Struggling for your child’s nursery admission?
And if your child does not fall in categories like sibling, alumni, girl child, management or EWS quota, the chances of getting admission this year become even bleaker.
With many schools having now released their lists for pre-school admission, it appears that there is very little room for the kids belonging to the general category.
Many parents, whose wards have failed to get through in the schools they have applied for, allege that the points system developed by the schools have come in their way.
The results announced by schools so far, the parents say, give the impression that admission is a prerogative of those who have a sibling in the school or those who fulfil the criteria of alumni.
“I had applied in 22 schools in south Delhi, but couldn’t manage to get even in one,” Rahul Dhar, a disgruntled parent, writes on admissionsnursery.com, an online parents forum.
“Does this mean my child lost one year? Where should I go” he asks.
Dr. Supradip, a scientist who had applied in 10 schools for his son’s admission this year, writes: “Nothing left to share except a big sorry figure... Not a single school offered my son for nursery admission.
“My son did not get selected because he is my first child and I am not alumni of any school of Delhi. It’s shame from our side that we could not provide good school for our future citizens.”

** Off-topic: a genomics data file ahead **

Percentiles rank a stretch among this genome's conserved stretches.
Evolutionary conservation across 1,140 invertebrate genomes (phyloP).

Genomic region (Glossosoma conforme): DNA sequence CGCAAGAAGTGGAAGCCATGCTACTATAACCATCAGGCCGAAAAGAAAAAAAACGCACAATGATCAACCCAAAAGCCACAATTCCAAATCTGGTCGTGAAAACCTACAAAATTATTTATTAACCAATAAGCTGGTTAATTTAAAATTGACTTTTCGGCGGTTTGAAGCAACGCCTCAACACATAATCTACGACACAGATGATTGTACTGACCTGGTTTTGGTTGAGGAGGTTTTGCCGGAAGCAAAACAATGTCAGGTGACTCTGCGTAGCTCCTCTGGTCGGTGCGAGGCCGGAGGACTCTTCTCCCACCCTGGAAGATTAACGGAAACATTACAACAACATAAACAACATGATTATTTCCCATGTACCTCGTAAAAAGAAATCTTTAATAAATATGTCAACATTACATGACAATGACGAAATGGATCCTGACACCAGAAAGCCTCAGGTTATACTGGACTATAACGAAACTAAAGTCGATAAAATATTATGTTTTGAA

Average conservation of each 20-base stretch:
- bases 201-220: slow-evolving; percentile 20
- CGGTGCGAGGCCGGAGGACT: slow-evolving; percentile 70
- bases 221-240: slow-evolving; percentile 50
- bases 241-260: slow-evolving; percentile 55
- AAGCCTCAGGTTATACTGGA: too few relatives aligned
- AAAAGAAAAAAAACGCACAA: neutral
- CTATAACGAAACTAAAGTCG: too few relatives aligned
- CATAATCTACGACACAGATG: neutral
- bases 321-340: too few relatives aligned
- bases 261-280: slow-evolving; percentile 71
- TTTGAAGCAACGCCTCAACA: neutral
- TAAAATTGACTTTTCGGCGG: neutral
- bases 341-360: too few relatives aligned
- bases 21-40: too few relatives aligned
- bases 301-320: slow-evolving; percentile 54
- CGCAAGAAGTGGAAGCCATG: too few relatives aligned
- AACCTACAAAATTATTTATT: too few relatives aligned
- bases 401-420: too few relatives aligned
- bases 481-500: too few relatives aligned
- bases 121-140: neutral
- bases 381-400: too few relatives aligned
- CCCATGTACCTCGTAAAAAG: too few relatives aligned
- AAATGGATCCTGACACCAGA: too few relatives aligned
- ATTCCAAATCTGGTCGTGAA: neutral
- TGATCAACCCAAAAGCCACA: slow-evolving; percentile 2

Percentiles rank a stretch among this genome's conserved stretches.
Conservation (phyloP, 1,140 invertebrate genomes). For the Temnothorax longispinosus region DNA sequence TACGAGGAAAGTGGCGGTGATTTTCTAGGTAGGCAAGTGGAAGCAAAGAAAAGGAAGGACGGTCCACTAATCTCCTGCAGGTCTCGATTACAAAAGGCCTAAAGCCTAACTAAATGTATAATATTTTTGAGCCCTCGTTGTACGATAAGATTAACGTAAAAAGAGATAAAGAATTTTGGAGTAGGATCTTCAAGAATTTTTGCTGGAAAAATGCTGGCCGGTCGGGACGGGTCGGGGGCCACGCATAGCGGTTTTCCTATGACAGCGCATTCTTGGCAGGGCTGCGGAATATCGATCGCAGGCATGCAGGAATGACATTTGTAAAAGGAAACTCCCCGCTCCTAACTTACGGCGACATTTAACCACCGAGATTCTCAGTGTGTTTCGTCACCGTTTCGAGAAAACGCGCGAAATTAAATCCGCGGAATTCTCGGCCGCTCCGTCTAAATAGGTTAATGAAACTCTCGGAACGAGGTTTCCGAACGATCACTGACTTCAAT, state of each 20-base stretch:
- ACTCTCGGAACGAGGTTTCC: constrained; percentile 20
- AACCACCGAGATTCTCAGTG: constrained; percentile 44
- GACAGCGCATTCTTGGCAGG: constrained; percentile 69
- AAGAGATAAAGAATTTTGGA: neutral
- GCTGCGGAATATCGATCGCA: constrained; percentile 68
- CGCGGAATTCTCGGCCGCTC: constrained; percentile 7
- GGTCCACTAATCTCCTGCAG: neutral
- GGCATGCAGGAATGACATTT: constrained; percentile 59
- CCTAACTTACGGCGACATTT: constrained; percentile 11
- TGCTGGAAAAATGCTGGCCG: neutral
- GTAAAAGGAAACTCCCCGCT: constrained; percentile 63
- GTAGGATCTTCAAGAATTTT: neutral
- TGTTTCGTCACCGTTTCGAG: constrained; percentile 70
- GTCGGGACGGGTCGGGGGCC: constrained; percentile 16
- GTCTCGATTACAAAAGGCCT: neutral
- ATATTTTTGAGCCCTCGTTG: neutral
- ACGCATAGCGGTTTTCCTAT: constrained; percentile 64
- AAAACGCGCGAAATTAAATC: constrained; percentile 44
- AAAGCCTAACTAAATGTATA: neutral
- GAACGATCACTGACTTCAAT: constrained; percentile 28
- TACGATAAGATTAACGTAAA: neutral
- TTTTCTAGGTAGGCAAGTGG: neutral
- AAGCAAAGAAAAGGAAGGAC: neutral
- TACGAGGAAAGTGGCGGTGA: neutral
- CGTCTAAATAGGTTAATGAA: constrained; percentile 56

Founder of the forum Sumit Vohra told PTI, “It’s not about one or two. Hundreds of parents feel dejected for failing to get their wards admission.
“And the reason behind this problem is the flawed and arbitrary points-system devised by schools themselves this time.”
The Directorate of Education (DoE) has allowed schools this year to frame their own selection criteria based on “just and rationale” means. As per DoE rules, the schools have to keep aside 25 per cent of the seats for students belonging to economically weaker section (EWS).
But for the rest 75 per cent of seats, schools adopted a points system which parents and experts say is arbitrary in nature. And most of the schools have reserved 50 per cent of the seats meant for general category for sibling or alumni.
And the results announced by schools showed that there is hardly anyone has been selected without having points under these two categories.
For example, all the 77 candidates selected by a reputed school in Vasant Vihar have secured points either under the sibling or alumni category. Similarly, 54 of the total 56 shortlisted candidates at a school in East of Kailash are qualified under these two categories.
This apart, many schools have given up to 10 points for first girl child, which resulted in a clean sweep by girls in the general category in several top institutions.
In a reputed school in Dwaraka, for instance, all the 24 seats under general category went to girls, while only 24 boys managed to get through among a total of 245 seats in another school in that locality.
Parents level this as “gender discrimination” and it’s because of illogical points distribution by schools.
“I have two daughters. But still I feel boys and girls should get equal points and it should be a level-playing field for all,” says Vohra.
Ashok Agarwal, founder of NGO Social Jurist, blamed the government for this crisis. “When you allow them (schools) to do whatever they like, the consequences will always be like this,” he says.
However, Ashok Ganguly, former CBSE chairman who developed the 100-points system three years ago, describes this whole crisis as a “demand and supply disequilibrium“.
“How could you manage this huge demand. There has to be some sort of crisis. But the best way is that to adopt an uniform selection criteria which will make parents know where they stand,” he says.